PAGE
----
701 PM EST Wed Nov 7 2018 .SHORT TERM...(This evening through Thursday) Issued at 307 PM EST WED NOV 7 2018 WV imagery and RAP analysis indicated a broad mid/upper level trough through the central CONUS leaving unseasonably cold air entrenched across the region from the plains through the western Great Lakes. A weak shortwave trough over central Upper Michigan was sliding quickly to the east with no significant shrtwvs upstream that are expected to impact the short term. At the surface, cyclonic northwesterly flow persisted through the northern Great Lakes between a ridge through the plains and low pressure over nrn Quebec. 850 mb temps to around -10C along with lingering deep moisture supported relatively unorganized multiple wind parallel lake effect snow bands into the nrn cwa with only brief periods of lower vsby and only a few inches of accumulation over the higher terrain in the west so far. Tonight, the deeper moisture is expected to move out this evening with inversion heights dropping to around 5k ft resulting in diminishing LES. Additional accumulations of around an inch will still be possible for nw flow favored locations. Although the LES should end farther inland with loss of larger scale lift/moisture, some low clouds will persist with exception over far southern Menonminee county. Thursday, expect some lingering nw flow LES as 850 mb temps remain around -11C, even as sfc ridging builds into the area with diminishing winds. Any additional accumulations should remain at a trace or less an an inch. Under mostly cloudy skies, highs will remain below average with readings in the upper 20s inland west to the mid or upper 30s over the south and east. .LONG TERM...(Thursday night through Wednesday) Issued at 404 PM EST WED NOV 7 2018 Focus is on late Thu night into early Sat morning when significant snowfall is possible. Overall setup is for a sharp upper trough moving into the region Thu night to possibly deepen into a compact low over the CWA Fri before exiting E Fri night. At the surface, a trough will set up from the lower Great Lakes across the U.P. and into Lake Superior. 850mb temps will start out around -11C then cool to closer to -16C once the upper trough/low moves through. Moderate to heavy lake enhanced snow showers are expected in the vicinity of the surface trough at first, then spreading as the upper feature moves in. LES then takes hold Fri night behind the system with N-NW winds, diminishing late Fri night through Sat. Snowfall details depend on the track and strength of the upper forcing and the tracking of the surface trough. The NAM is an outlier in showing a stronger upper feature, and the surface trough more the SW, which then leads to substantially more precip than other models. Staying more toward the consensus leads to a few inches of snow over the S- central U.P. and several inches elsewhere. Of course, if the surface trough hangs over Lake Superior longer, snowfall amounts will be lower. Snow ratios will likely be in the low to mid teens most of Friday, increasing Fri night when the event transitions for pure LES. Winds gusting to 30-40 mph at times may also lead to blowing snow near Lake Superior. With the continued uncertainty, did not issue any headlines at this time, but continue to highlight in the HWO. Beyond that, still seeing active weather with off and on chances for lake effect snow, but nothing significant of any predictability. && .AVIATION...(For the 00Z TAFS through 00Z Thursday evening) Issued at 654 PM EST WED NOV 7 2018 While MVFR conditions are expected much of the time tonight, there could be periods of IFR vsby under lake effect snow bands at KCMX this evening. As snow diminishes to flurries to Thursday, MVFR cigs will persist at all sites through much of the day, except for the possibility of brief improvement to VFR at KSAW. && .MARINE...(For the 4 PM Lake Superior forecast issuance) Issued at 307 PM EST WED NOV 7 2018 No gale events are expected through Thursday. Winds nw at 20-30 kts are expected through Thursday as colder air moves across the Upper Great Lakes. From Friday afternoon into Friday evening, n-nw winds approaching gales could develop with a stronger push of cold air into the region behind a cold front and strengthening low pressures system. && .MQT WATCHES/WARNINGS/ADVISORIES... Upper Michigan... None. Lake Superior... None. Lake Michigan... None. && $$ SHORT TERM...JLB LONG TERM...Titus AVIATION...Voss MARINE...JLB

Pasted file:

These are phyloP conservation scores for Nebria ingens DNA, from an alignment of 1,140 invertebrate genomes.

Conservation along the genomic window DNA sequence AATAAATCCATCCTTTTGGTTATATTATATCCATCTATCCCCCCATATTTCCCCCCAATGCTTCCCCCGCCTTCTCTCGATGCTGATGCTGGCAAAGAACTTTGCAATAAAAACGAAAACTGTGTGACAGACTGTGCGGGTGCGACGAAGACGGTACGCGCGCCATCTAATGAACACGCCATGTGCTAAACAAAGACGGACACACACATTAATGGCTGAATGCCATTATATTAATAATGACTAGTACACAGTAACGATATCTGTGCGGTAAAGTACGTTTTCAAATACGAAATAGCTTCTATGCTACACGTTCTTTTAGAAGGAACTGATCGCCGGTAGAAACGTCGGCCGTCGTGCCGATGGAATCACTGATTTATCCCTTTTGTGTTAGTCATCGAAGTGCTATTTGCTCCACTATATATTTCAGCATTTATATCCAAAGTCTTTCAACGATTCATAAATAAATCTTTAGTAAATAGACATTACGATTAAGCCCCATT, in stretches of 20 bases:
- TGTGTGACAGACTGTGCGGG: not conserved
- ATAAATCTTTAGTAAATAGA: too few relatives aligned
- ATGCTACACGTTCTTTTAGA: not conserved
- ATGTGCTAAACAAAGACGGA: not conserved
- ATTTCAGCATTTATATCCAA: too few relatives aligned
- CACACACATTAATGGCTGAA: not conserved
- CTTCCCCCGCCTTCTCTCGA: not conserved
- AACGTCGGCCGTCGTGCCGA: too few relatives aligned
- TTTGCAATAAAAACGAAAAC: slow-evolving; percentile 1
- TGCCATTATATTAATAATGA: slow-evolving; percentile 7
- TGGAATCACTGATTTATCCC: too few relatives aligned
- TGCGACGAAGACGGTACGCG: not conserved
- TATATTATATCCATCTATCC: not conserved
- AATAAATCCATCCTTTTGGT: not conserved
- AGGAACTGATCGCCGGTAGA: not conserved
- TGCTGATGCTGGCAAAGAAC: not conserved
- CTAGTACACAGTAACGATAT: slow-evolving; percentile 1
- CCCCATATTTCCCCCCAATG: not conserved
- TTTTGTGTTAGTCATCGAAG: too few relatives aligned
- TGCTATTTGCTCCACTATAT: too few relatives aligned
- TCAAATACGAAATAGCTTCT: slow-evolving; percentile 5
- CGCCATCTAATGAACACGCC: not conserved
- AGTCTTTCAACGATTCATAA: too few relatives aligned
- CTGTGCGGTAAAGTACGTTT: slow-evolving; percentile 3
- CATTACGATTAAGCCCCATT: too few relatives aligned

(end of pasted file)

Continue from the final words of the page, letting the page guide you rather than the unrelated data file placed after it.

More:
Area Forecast Discussion
National Weather Service Pueblo CO